Tuesday, October 8, 2019

Literally the Best Reviews: Phantoms

Phantoms - Christian Kiefer
Liveright Publishing
288 Pages

Several months ago, both Howie and I reviewed a book called Eagle and Crane by Suzanne Rindell (you can revisit them HERE and HERE). That book was a piece of historical fiction that centered upon the Japanese internment camps during World War II. My latest review is Phantoms by Christian Kiefer and takes its own take on the same subject matter. This time the mystery of the Japanese experience is explored a generation after the fact by another veteran of another war looking for his purpose in life.

Ray Takahashi returns to northern California where his family had worked the orchards for decades before the war. When he reaches the house where he grew up, he finds not his family, but another family he does not recognize. He is turned away from his home, and people he thought were friends turn their backs on him. Takahashi disappears into the mists of time. Did he find another place to set down his roots? Did he simply melt away into a safer place,away from the judgemental eyes of former neighbors after a war involving his ancestral home?

Fast forward twenty years to the end of a tour in Vietnam by John Frazier. Desperate to erase his memories of the battlefield and drowning in self misery and substance abuse, Frazier goes home to re-evaluate his life. Using these moments to write the next great, American novel, he is drawn into an old family story involving his aunt and the woman who once lived next door to each other. 

His aunt, the steely matriarch of the family has a story and a secret that has never been told. Whispers haunt her, although she seems to be mostly unfazed by it. Her former neighbor, now living in another city, is Kikimo Takahashi. As his aunt reaches the twilight years of her life, she feels the need to reacquaint herself with her former friend and neighbor. With Frazier available, his aunt uses him to ferry her to Takahashi’s residence. Their attempts to reconcile follow a bumpy and circuituitous road.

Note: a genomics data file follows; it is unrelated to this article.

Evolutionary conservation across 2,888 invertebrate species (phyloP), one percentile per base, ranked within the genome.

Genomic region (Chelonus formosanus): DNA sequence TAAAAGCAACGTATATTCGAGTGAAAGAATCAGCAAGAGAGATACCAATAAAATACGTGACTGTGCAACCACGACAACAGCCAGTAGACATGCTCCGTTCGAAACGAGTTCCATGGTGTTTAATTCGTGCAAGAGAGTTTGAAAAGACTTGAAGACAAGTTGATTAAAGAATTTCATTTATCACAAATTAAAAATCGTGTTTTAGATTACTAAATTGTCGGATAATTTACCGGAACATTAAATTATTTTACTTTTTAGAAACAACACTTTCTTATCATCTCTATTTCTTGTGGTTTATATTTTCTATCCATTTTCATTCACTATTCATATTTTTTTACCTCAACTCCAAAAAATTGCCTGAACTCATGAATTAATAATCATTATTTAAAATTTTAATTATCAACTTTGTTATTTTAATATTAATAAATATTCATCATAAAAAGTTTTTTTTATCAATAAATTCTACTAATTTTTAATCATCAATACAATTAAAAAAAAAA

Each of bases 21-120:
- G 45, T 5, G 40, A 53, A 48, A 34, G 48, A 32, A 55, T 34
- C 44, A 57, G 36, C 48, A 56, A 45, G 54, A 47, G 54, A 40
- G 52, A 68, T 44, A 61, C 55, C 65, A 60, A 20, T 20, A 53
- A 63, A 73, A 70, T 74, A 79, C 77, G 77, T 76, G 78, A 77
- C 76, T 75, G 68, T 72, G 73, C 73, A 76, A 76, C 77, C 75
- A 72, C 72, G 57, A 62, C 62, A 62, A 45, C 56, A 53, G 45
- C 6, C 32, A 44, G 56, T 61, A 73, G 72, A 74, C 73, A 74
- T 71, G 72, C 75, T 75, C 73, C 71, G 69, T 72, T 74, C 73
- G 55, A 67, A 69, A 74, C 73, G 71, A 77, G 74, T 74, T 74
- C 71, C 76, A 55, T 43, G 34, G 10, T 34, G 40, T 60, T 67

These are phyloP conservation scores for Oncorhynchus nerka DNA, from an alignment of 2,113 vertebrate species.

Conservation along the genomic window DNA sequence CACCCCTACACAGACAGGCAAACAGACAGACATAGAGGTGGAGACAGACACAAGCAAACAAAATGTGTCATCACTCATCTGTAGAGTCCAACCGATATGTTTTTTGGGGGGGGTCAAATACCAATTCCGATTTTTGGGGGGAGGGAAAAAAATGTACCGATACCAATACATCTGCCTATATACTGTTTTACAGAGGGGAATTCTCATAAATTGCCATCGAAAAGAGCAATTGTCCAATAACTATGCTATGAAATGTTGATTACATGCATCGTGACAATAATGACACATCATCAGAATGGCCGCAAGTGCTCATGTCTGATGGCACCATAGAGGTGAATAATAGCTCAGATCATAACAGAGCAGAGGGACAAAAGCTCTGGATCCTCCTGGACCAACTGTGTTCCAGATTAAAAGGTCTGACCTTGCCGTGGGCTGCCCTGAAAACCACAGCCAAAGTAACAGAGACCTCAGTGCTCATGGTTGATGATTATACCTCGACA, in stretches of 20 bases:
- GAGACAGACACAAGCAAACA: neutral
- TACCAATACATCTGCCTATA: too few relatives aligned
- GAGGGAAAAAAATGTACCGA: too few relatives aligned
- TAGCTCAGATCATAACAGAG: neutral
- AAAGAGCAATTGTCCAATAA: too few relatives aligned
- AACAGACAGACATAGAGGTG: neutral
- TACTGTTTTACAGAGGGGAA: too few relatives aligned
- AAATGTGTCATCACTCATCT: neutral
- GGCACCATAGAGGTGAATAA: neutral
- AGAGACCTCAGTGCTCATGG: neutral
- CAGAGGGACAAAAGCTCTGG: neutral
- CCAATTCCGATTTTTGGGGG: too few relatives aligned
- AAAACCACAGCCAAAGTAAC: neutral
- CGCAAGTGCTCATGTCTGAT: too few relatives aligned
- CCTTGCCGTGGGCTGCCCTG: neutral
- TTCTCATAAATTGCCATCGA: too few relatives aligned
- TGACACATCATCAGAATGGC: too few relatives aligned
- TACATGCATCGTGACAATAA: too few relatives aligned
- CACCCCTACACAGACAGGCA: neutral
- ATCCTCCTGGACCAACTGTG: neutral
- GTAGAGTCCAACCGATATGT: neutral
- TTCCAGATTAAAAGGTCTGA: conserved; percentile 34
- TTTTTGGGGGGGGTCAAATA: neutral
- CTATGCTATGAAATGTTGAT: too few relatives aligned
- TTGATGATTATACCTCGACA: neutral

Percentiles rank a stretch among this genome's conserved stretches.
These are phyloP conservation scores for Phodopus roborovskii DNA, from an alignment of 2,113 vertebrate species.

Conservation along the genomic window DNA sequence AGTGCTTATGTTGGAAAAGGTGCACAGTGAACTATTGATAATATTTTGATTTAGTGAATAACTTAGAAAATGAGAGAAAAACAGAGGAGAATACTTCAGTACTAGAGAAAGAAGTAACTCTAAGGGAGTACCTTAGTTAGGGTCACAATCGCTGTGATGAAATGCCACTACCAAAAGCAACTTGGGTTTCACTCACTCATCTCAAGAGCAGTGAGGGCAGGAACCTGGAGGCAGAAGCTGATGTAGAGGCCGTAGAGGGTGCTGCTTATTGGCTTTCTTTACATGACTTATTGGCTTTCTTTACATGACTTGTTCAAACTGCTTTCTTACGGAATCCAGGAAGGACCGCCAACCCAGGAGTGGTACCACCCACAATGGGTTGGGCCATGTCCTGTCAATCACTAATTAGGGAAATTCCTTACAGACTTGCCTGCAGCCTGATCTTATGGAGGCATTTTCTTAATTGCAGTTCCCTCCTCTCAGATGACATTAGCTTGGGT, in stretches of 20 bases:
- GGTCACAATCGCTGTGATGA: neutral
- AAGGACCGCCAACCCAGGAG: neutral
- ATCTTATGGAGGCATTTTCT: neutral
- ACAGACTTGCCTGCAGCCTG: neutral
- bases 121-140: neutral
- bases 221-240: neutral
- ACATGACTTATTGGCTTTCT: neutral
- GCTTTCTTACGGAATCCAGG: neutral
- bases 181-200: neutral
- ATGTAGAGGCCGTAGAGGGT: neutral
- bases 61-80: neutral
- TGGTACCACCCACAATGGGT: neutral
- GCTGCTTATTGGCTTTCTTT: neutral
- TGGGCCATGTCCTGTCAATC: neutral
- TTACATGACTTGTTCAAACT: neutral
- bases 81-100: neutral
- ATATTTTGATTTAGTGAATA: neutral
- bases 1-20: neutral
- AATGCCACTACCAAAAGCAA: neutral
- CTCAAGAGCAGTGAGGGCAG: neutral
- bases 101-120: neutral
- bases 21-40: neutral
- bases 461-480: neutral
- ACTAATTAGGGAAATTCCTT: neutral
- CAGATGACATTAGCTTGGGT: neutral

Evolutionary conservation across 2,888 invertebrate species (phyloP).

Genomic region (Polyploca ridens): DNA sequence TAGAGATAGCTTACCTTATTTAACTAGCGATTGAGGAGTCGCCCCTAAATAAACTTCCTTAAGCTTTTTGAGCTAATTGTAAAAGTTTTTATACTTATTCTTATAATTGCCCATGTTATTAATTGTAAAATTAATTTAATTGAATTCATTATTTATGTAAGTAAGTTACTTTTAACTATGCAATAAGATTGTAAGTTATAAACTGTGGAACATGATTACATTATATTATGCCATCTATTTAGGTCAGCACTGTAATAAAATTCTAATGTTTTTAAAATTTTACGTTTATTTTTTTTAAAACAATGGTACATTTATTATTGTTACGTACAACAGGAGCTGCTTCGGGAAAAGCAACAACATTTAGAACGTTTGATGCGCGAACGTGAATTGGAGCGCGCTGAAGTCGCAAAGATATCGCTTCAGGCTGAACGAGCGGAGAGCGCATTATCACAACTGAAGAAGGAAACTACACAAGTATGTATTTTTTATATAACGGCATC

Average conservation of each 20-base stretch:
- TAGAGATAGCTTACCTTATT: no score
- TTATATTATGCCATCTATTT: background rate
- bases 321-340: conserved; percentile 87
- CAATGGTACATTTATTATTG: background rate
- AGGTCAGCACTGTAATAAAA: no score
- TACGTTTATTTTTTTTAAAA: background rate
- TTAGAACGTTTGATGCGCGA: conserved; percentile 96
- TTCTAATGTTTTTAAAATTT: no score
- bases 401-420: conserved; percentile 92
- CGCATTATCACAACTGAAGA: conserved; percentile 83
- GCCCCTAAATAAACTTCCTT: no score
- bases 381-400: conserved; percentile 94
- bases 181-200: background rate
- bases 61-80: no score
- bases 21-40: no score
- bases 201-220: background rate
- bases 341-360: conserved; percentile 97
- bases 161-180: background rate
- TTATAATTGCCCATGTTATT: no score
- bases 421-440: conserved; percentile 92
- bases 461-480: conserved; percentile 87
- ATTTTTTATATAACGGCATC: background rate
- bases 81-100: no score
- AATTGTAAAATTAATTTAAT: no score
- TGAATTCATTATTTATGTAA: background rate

Much like Eagle & Crane, this novel explores a too often overlooked aspect of our history. Connected by war and love, these stories take the reader back to the early twentieth century. The tales of love and loss are intertwined throughout the narrative, even through the eyes of Frazier who has a different loss of love than Ray. 

Christian Kiefer writes an excellent book. The story flows well and makes it easy to want to read more. His plot is well developed and the two time periods meld into a cohesive story that need each other to come to a resolution. Kiefer writes in such a way that there is a great deal of empathy for both Ray and John. I was intrigued by the connection between the families and how their mutual conflict would come to a resolution. Part of the mystery was telegraphed from the beginning, but there were other parts that were a surprise. 

Phantoms by Christian Kiefer was a very interesting read. If you decide to pick up this book, be prepared to set aside some time to read. You won’t want to put it down. I read this book in one sitting while waiting for one of my daughters at dance class. I enjoyed this book to the point that I reserved a copy of Kiefer’s The Infinite Tides from the Lockport Library. I can’t wait to plunge into that one.

Craig Bacon will read everything by an author once he finds one he likes. He will definitely be reading more by Christian Keifer.